Lawsuit seeks to change how NCAA athletes are compensated

In his lawsuit against the NCAA and EA Sports, former UCLA basketball great Ed O'Bannon seeks to gain publicity rights royalties for current players which would be put into a trust fund that they can access after their college eligibility is exhausted. Ex

Steve Berkowitz
September 1, 2012

Lawyers representing former and current college football and men's basketball players in an anti-trust lawsuit on Friday indicated for the first time that they seek not only to collect billions of dollars in damages from the NCAA and its Division I schools for using the athletes' images, names and likenesses, but also to fundamentally change how athletes are compensated for playing these sports in college.

In seeking certification of their suit in U.S. District Court in California as a class action, the lawyers filed a motion in which they said that while they are seeking monetary damages on behalf of former athletes, they "do not seek compensation to be paid to current student-athletes while they maintain their eligibility" but rather "a less restrictive, namely that monies generated by the licensing and sale of class members' names, images and likenesses can be temporarily held in trust" until their end of their college playing careers.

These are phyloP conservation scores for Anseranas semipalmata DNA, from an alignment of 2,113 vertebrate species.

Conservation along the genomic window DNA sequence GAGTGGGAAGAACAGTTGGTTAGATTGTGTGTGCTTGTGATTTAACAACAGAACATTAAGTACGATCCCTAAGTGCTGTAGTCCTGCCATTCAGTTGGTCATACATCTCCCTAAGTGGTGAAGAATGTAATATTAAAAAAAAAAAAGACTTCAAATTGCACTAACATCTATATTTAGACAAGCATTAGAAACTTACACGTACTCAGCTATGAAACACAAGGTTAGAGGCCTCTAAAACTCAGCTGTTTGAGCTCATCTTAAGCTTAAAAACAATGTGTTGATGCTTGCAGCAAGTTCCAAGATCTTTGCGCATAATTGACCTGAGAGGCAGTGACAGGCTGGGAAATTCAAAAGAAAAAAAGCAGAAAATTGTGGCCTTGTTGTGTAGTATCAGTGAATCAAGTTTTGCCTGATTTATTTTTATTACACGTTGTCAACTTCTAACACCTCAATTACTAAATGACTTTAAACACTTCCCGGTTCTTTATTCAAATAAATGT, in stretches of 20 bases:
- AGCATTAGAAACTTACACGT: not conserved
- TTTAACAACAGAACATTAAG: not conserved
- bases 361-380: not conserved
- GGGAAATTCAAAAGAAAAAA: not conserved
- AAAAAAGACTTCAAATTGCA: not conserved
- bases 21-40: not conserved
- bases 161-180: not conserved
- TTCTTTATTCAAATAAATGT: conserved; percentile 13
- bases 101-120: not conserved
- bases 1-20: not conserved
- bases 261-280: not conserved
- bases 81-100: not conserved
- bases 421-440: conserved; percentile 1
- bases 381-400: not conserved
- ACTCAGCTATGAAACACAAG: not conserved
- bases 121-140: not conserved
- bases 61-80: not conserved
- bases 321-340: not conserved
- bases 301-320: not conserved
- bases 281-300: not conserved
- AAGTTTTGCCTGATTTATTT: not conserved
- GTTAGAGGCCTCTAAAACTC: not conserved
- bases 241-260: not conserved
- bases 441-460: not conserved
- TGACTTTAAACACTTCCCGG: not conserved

The suit, initially filed in May 2009, is against the NCAA; video-game maker Electronic Arts and the nation's leading collegiate trademark licensing and marketing firm, Collegiate Licensing Co. Its named plaintiffs include former basketball stars Ed O'Bannon, Oscar Robertson and Bill Russell.

They allege that the defendants violated anti-trust law by conspiring to fix at zero the amount of compensation athletes can receive for the use of their names, images and likenesses in products or media while they are in school and by requiring athletes to sign forms under which they relinquish in perpetuity all rights pertaining to the use of the names, images and likenesses in ways including TV contracts, rebroadcasts of games, and video game, jersey and other apparel sales.

Under anti-trust law, the statute of limitations on damages is four years back from the date of filing.

Thus, the athletes' lawyers have been seeking to collect information about the revenues of the NCAA and Division I schools and conferences from TV contracts and from the licensing and royalties related to video-game sales from 2005 to present.

Those revenues are in the billions, and Friday's filing references an accompanying sealed report from one of their experts, Roger Noll, an economics professor emeritus at Stanford who has written on the business of sports who provided a method of "determining how this revenue would allocated between colleges and student-athletes in the absence of the restrictions that the NCAA imposes."

Noll's method, according to the filing, "is based on a 50-50 split for telecasts and a one-third split for video games, based on recognized economic principles, examples from professional sports, and examples from music artists' licensing." It then entails "equal allocations among all members of a team in a given year, and these team members are then further divided according to whether they were current or former players at the time that the revenue was generated."

NCAA spokesman Bob Williams could be immediately reached for comment Friday night.